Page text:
1000 Ways to Die

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1000 Ways to Die
Title screen
Dark comedy
Written byTom McMahon
H.A. Arnarson
Geoff Miller
Directed byWill Raee (Pilot), Tom McMahon
Narrated byThom Beers (pilot, U.S. broadcast)
Ron Perlman (seasons 1–4 U.S. broadcast)
Joe Irwin[1] (season 4, U.S. broadcast)
Alisdair Simpson (pilot & series 1–4 UK broadcast)
John Moore (pilot & series 1–4 Aussie broadcast)
Country of originUnited States
No. of seasons4
No. of episodes74
Producer(s)Tom McMahon
Thom Beers
Running time21 minutes
Production company(s)Original Productions
Original networkSpike
Picture format480i (SDTV)
1080i (HDTV)
Original releaseMay 14, 2008 (2008-05-14) –
July 15, 2012 (2012-07-15)[2]
Related shows1000 Ways to Lie
External links

1000 Ways to Die is an anthology television series that aired on Spike (now Paramount Network) between May 14, 2008, and July 15, 2012.[2] The program recreates unusual supposed deaths, debunked urban legends,[3] and includes interviews with experts who describe the science behind each death. Up until the end of season one, the final story of each episode showed actual footage of dangerous situations that almost ended in death, along with interviews of those involved in the situations. A portion of these deaths have been nominated for or have received a Darwin Award. Ron Perlman served as the narrator on every episode since the third episode (with Thom Beers narrating the first two episodes); beginning with the episode "Tweets from the Dead", Joe Irwin was featured as the replacement narrator.[4]

Spike burned off the final four episodes, ending the series with the airing of "Death, The Final Frontier". 1000 Ways to Die was canceled due to low ratings after the producers and stars of the show ran a strike against the network.[5]


1000 Ways to Die takes a tongue-in-cheek dark humor with approach to death through its presentation of stories derived from both myths and science, and the show makes liberal use of artistic license to significantly embellish or change the circumstances of real-life incidents that resulted in death for greater entertainment value. Not only are the names changed, but also substantial amounts of the locations, dates and context. Two notable exceptions are the accurate descriptions of the deaths of Harry Houdini and Sigurd Eysteinsson, although the latter's death occurred in Scotland, instead of Norway.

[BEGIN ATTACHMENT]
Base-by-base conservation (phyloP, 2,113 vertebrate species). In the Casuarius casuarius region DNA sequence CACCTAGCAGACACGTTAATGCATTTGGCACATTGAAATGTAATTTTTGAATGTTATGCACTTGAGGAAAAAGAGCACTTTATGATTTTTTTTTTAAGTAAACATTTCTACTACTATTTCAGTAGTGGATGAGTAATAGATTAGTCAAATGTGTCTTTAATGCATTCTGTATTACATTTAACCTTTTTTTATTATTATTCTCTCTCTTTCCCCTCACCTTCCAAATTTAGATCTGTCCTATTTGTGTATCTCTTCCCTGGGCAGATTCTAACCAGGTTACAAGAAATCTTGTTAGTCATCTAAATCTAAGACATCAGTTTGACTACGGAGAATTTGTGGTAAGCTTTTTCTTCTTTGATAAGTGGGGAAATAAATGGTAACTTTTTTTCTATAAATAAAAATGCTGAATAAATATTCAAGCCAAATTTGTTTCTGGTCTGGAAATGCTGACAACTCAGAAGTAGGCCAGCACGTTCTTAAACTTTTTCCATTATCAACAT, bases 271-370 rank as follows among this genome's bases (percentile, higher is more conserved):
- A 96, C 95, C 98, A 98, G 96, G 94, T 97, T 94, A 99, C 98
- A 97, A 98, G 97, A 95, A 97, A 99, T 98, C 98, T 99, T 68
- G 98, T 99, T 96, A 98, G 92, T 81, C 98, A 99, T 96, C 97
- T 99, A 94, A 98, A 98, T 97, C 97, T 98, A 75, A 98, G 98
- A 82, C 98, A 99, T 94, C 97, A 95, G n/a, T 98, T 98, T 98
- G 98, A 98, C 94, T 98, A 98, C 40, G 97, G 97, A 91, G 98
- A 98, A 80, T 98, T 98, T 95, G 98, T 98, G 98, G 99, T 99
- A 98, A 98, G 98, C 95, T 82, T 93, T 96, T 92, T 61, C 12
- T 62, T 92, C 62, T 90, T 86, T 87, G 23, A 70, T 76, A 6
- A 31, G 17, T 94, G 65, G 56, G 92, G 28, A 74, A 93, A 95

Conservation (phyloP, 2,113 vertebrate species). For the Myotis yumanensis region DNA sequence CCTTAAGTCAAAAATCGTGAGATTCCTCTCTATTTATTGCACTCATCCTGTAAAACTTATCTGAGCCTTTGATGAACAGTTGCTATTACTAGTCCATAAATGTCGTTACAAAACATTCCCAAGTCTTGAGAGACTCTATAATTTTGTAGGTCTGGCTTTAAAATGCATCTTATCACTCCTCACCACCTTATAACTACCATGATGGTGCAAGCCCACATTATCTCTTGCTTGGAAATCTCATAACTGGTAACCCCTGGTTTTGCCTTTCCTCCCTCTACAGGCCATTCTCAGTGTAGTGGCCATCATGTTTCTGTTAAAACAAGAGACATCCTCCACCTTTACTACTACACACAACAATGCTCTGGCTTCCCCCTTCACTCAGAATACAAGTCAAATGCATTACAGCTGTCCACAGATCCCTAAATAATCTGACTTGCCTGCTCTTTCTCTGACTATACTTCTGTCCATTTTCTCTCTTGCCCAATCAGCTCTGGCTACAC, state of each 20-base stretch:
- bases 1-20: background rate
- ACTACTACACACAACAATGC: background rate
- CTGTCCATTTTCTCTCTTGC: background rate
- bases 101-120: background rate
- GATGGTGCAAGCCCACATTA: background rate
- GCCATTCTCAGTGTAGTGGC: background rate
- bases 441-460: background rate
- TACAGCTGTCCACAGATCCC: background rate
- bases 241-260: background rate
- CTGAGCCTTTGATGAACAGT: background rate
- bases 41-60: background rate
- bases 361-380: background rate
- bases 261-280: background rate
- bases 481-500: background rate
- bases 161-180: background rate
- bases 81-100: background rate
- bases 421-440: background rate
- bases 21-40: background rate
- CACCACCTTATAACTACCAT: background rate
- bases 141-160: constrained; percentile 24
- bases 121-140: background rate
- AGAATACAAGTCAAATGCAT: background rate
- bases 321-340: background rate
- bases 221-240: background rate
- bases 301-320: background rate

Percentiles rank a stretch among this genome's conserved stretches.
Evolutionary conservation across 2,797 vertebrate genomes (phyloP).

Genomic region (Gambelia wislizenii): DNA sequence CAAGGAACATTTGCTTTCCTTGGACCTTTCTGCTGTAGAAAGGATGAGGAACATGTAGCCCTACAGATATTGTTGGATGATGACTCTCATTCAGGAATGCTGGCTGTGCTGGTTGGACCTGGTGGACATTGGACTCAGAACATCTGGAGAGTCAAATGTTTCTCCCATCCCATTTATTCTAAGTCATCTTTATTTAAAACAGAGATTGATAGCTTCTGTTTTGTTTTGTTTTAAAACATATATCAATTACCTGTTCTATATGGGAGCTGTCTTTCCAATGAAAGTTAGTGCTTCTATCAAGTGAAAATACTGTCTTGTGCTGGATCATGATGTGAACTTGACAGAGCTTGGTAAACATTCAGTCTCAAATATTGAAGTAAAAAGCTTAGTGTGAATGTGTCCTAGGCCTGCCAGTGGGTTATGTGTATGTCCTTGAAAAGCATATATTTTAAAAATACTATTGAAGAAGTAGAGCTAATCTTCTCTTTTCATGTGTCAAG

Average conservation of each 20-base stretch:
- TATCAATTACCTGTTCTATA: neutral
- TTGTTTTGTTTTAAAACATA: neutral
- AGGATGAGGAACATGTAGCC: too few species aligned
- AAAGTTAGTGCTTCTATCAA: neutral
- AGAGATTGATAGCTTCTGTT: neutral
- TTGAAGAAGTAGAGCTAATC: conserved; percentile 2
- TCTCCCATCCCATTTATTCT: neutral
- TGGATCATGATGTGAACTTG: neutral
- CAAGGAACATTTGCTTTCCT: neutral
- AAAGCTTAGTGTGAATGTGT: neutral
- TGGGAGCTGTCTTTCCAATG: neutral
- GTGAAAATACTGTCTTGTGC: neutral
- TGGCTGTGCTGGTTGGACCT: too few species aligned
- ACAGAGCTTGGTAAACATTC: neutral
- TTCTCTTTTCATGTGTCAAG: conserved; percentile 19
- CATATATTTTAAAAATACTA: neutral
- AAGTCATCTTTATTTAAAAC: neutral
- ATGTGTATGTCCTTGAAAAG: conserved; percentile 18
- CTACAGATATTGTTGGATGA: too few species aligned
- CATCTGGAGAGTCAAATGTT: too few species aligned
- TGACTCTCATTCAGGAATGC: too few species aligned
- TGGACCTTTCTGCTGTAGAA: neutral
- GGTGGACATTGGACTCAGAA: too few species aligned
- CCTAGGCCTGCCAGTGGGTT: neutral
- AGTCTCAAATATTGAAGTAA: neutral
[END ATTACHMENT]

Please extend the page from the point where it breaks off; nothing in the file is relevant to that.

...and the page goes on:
A frequently recurring motif is that of unsympathetic individuals' choices backfiring on them, resulting in death.

Some of the deaths resemble real life events they are based on, for example death No. 197 – "Dead Eye" was based on the real life death of Jon Desborough.

Some take enormous poetic license with the truth. For example, death No. 692 – "Gone Fission", a story of two hapless Yemeni terrorists in 2009, implausibly attempting to build an atomic bomb, may have been based on the real Demon Core accident involving US scientist Harry Daghlian in 1945.

Some of the stories include elements of truth, for example No. 396 – "Onesie & Donesie," where an accident-prone TV shopping network host is injured by a collapsing ladder, stabbed by the tip of a broken katana, then finally burned to death when a onesie he is wearing catches fire. The ladder collapse happened to Harold McCoo on the Cable Value Network in 1988, although he was unhurt. The katana incident happened to Shawn Leflar on The Knife Collector's Show on the Shop at Home Network in 2001. However, the third part of the story is made up.

The show is filled with black humor (particularly in the narration) which tempers the otherwise somber theme of death. It portrays the deaths using live-action recreations of the events along with expert and sometimes witness testimony, also using graphic computer-generated imagery animations, similar to those used in the popular TV show CSI, to illustrate the ways people have died, similar to the "X-Ray moves" of the 2011 reboot of Mortal Kombat and Mortal Kombat X, due to them showing bones being fractured and organs being damaged. A narration provides background information within each death-story, which all end with titles that are puns on popular figures of speech.

Content rating[edit]

1000 Ways To Die is rated TV-14 for graphic, bloody violence. In addition to the V (violence) sub-letter, the show is also rated TV-14 for moderate sexual content (scenes of sexual intercourse), and language. The show even has some episodes rated TV-MA.


Season Episodes Premiere date Finale date
1 12 May 14, 2008 (2008-05-14) April 5, 2009 (2009-04-05)
2 12 December 6, 2009 (2009-12-06) February 24, 2010 (2010-02-24)
3 14 August 3, 2010 (2010-08-03) January 5, 2011 (2011-01-05)
4 23 January 5, 2011 (2011-01-05) November 21, 2011 (2011-11-21)
5 6 January 25, 2012 (2012-01-25) February 29, 2012 (2012-02-29)
6 8 March 12, 2012 (2012-03-12) July 15, 2012 (2012-07-15)

See also[edit]


  1. ^ "1000 Ways To Die | Free Full Episodes". Spike. Retrieved March 15, 2013.
  2. ^ a b "1000 Ways to Die Episode Guide 2012 Season 6 – Death, the Final Frontier, Episode 8". TV Guide. Retrieved September 18, 2012.
  3. ^ Conroy, Tom (December 4, 2009). "'1000 Ways to Die,' this show being 1001". Media Life Magazine. Archived from the original on December 5, 2009. Retrieved August 13, 2011.
  4. ^ Episodes:
  5. ^ Verrier, Richard (February 29, 2012). "'1000 Ways to Die' halts production". Los Angeles Times. Retrieved November 29, 2012.

External links[edit]